“History cannot be changed but we can change the future together”: Suresh P Prabhu

Bengaluru: “We need to focus on the realities of today’s world, a world which is not equal; some countries are responsible for climate change, while others are sufferers. Those responsible should be obligated to make up for it, those with the capacity to help should do it, and the sufferers should be compensated. In all this, everyone needs to work together. Delayed action will cost us more, with emissions going up, losses ballooning and sufferings increasing”, explained Suresh P Prabhu, Member of Parliament, Former Union Minister and India’s Sherpa to G7 and G20, in his special address on ‘India’s Perspectives on Paris Agreement on Climate Change’.
Mr Prabhu was speaking at the international virtual conference on ‘Resource Mobilization Challenges and the Climate Finance Architecture in the Aftermath of Covid 19’, held on February 10 (Wednesday), 2021, from 08.15 pm. Professor A Damodaran of the Economics & Social Sciences area of IIMB led the conference. IIM Bangalore has been pioneering studies on environmental financing, climate financing and biodiversity financing since 2008.
Mr Suresh Prabhu spoke of the need to implement key elements of the Paris Accord. “We must take stock of the long journey that UNHCC has made over the last few decades,” he said, urging that the right lessons be learnt from Kyoto as well. He went on to say that measures need to be taken in whatever manner possible, the Paris Accord being one such example. Emissions have to be curbed, adaptation to climate change has become essential, along with mitigation. In fact, a balance between adaptation and mitigation would be crucial, he recommended.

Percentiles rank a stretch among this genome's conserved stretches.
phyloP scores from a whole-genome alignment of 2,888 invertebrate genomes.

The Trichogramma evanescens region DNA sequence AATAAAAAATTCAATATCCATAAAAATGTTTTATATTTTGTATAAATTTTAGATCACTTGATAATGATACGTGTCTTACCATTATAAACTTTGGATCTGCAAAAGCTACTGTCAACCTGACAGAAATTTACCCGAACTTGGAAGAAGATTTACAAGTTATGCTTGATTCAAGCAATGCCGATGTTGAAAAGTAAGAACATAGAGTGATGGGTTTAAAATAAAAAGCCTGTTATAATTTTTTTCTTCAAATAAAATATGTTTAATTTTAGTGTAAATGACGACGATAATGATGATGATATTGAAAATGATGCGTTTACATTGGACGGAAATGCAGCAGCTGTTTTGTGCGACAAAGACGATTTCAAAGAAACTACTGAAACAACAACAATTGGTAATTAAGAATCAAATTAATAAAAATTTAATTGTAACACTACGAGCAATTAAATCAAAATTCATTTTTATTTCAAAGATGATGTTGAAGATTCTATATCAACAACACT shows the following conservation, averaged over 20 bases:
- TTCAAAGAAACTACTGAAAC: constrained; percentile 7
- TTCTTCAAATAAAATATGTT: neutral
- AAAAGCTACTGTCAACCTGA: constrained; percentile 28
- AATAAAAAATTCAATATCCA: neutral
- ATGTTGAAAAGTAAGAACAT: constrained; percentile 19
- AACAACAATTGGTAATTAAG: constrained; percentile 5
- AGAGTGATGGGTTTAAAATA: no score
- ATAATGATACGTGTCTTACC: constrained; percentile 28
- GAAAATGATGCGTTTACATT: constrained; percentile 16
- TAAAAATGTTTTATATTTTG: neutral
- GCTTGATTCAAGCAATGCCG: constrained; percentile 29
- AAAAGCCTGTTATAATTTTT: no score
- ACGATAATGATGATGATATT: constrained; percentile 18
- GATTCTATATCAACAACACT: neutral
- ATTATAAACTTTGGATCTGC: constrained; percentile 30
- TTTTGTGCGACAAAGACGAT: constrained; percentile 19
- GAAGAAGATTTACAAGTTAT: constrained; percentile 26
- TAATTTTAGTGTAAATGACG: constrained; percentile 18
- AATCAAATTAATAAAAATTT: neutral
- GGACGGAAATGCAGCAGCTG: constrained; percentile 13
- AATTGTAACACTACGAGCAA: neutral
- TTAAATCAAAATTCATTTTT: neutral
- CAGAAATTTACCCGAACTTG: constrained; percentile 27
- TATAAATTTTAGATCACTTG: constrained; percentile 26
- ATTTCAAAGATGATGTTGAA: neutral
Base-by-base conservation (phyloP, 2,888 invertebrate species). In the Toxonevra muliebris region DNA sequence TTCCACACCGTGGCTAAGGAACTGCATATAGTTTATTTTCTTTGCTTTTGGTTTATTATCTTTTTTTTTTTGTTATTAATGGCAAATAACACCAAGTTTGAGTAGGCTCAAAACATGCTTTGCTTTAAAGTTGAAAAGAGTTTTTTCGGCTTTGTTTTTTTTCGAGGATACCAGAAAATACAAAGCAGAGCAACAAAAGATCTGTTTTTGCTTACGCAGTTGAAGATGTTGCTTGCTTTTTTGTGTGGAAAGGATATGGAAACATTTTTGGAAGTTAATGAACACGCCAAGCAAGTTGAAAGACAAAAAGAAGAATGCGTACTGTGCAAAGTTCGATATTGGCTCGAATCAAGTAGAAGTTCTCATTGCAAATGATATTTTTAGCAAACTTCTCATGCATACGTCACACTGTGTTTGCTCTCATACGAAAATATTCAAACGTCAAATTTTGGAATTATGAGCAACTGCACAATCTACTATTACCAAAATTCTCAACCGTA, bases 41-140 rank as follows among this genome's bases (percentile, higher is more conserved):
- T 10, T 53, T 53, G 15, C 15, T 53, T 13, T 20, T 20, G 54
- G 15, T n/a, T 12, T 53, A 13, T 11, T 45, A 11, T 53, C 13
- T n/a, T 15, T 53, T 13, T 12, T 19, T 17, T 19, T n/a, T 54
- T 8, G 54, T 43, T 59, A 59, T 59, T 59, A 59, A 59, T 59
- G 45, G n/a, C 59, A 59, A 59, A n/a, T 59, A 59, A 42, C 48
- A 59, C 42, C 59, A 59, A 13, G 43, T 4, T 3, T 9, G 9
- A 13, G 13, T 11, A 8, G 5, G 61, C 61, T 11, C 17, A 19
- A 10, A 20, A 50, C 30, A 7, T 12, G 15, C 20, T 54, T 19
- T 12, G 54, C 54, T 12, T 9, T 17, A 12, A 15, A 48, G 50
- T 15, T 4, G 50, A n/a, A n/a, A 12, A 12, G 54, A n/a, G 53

In the context of Covid, he said, that has led to economic poverty, but people can be driven to poverty due to climate change also. Hence, we need to integrate policies for climate change with economic policies. Financing has to be given priority, both from public as well as private sources. Deployment and development of technology like Artificial Intelligence will play a key role. But there should be an ethical protocol of technology to avoid unknown problems. “The Paris Accord is probably our last chance. Hence, I welcome the US to come back. They have the intent and the ability to tackle the issue.”